Adam was diagnosed this week with yet another nasal infection and was subsequently prescribed two full weeks of Amoxicillin. For anyone who has never tried to syringe 1 ½ teaspoons of medicine that looks like Pepto-Bismol, smells like cotton candy chalk board erasers, tastes like a Rolaids Flurry and has the consistency of warm yogurt into an 8 month old I can only use the following analogy.
Imagine you need to administer antibiotics to your car’s windshield wipers. These just aren’t any windshield wipers though; you actually gave life to these windshield wipers. In fact, you love these windshield wipers unconditionally and you would do anything to make sure these windshield wipers were safe, healthy and protected. The problem is that these windshield wipers are set on high and every time you are actually able to get an ounce of medicine in them they either immediately spit it back out or it causes them to throw up their entire lunch of Oatmeal and Gerber Summer Squash.
The post-dinner open fire hydrant vomitorium, or “complete and total barfarama” as expressed in the movie Stand By Me during the Lardass Pie Eating Contest scene, happens with such regularity that it has become almost routine. Last night, for example, I was reading to Jack at the dining room table while he was nibbling at his dinner when suddenly Kathleen spoke a single word from the kitchen and it’s only after being together for 17 years that we could be so telepathically connected and in tune with each other that I could ascertain from just that one word that she was in distress and in need of immediate my assistance.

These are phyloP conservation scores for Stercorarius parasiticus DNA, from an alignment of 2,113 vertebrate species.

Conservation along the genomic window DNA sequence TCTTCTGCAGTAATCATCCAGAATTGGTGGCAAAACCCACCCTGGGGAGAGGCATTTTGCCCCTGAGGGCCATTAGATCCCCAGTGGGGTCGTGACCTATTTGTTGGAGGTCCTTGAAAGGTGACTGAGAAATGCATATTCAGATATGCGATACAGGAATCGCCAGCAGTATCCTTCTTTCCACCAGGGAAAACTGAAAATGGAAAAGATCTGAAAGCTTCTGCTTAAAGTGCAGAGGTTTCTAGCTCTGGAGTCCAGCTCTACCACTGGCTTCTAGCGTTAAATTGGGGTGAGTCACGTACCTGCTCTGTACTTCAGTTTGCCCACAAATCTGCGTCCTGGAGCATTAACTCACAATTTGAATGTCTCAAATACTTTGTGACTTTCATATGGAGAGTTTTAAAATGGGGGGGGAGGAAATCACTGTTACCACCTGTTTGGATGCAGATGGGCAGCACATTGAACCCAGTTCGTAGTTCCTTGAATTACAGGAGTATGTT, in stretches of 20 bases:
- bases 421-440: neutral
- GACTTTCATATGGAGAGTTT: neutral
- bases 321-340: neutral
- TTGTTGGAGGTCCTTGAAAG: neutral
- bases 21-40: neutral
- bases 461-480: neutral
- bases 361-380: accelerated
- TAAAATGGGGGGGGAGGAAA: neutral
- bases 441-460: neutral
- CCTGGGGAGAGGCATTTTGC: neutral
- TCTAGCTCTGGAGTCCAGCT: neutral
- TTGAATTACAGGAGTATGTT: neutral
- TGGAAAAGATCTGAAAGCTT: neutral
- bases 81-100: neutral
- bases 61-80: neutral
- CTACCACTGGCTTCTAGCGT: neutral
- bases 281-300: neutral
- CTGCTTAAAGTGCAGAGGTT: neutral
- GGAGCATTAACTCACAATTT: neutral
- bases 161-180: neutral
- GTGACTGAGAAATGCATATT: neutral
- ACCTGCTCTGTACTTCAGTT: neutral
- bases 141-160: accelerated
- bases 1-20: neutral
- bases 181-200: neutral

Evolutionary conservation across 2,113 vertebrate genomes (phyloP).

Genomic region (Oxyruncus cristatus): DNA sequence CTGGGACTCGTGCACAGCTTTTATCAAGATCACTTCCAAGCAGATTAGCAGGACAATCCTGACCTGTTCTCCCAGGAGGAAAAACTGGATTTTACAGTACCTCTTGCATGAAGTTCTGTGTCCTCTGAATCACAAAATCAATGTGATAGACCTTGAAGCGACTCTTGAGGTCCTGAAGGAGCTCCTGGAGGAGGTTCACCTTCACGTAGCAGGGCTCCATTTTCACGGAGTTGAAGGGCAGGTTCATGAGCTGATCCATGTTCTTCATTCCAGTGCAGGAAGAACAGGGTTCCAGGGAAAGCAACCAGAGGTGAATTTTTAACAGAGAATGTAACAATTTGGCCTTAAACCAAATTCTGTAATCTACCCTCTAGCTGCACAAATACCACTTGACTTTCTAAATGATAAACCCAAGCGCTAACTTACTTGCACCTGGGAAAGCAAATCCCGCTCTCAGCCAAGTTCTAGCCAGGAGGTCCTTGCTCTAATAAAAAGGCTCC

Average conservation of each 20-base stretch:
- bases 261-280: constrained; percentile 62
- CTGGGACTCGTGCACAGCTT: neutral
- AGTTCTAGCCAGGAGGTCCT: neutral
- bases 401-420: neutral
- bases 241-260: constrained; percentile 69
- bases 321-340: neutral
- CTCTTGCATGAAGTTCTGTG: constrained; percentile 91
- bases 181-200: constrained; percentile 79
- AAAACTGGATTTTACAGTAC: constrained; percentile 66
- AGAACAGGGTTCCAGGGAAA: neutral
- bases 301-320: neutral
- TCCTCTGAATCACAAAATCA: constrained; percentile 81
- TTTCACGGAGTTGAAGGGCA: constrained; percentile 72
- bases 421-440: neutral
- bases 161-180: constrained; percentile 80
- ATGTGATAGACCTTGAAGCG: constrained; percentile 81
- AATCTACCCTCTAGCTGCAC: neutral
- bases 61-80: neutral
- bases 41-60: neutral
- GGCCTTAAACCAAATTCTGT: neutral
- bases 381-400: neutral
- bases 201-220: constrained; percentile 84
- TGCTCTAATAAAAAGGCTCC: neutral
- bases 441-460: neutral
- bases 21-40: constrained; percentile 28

Upon entering the kitchen I felt like I’d instead walked on to the set of You Can’t Do That On Television and Kathleen had just uttered the phrase “I don’t know.” If Jackson Pollock used puke as his medium and mothers and their babies as his canvas Kathleen standing in front of the sink holding Adam doused in antibiotics, Garden Vegetables and Mixed Cereal with Applesauce & Banana could have been his piece de resistance. “My son is a prodigy! Even his barf has its roots in abstract expressionism.” I proudly thought as I intuitively did what any concerned and queasy father would do at that moment and that was to avoid actually touching the regurgitated baby food and instead make a bee line for the paper towels. “Oh just take the baby for Christ’s Sake, I’ve got throw up in my bra.” Kathleen said thrusting Adam into my hands before running upstairs to empty the stomach contents from her brassiere and rinse off in the shower.
When she returned a few minutes later Adam and I were still in a Rafiki holding Simba at the edge of Pride rock Lion King pose; Adam kicking his legs and laughing while I avoided stepping in his congealing Hakuna Matata. She motioned for me to hand her the baby and no one would get hurt; which I gladly did. Then, while she was upstairs cleaning him up, I used ½ a roll of Bounty: The Sicker Picker Upper to wipe up the masterpiece on the floor.
We only have a few more doses of antibiotics so this exhibit will be ending early next week. The art gallery and Adam’s esophagus open nightly at 6:30. There is no admission charge but two-ply donations are gladly accepted.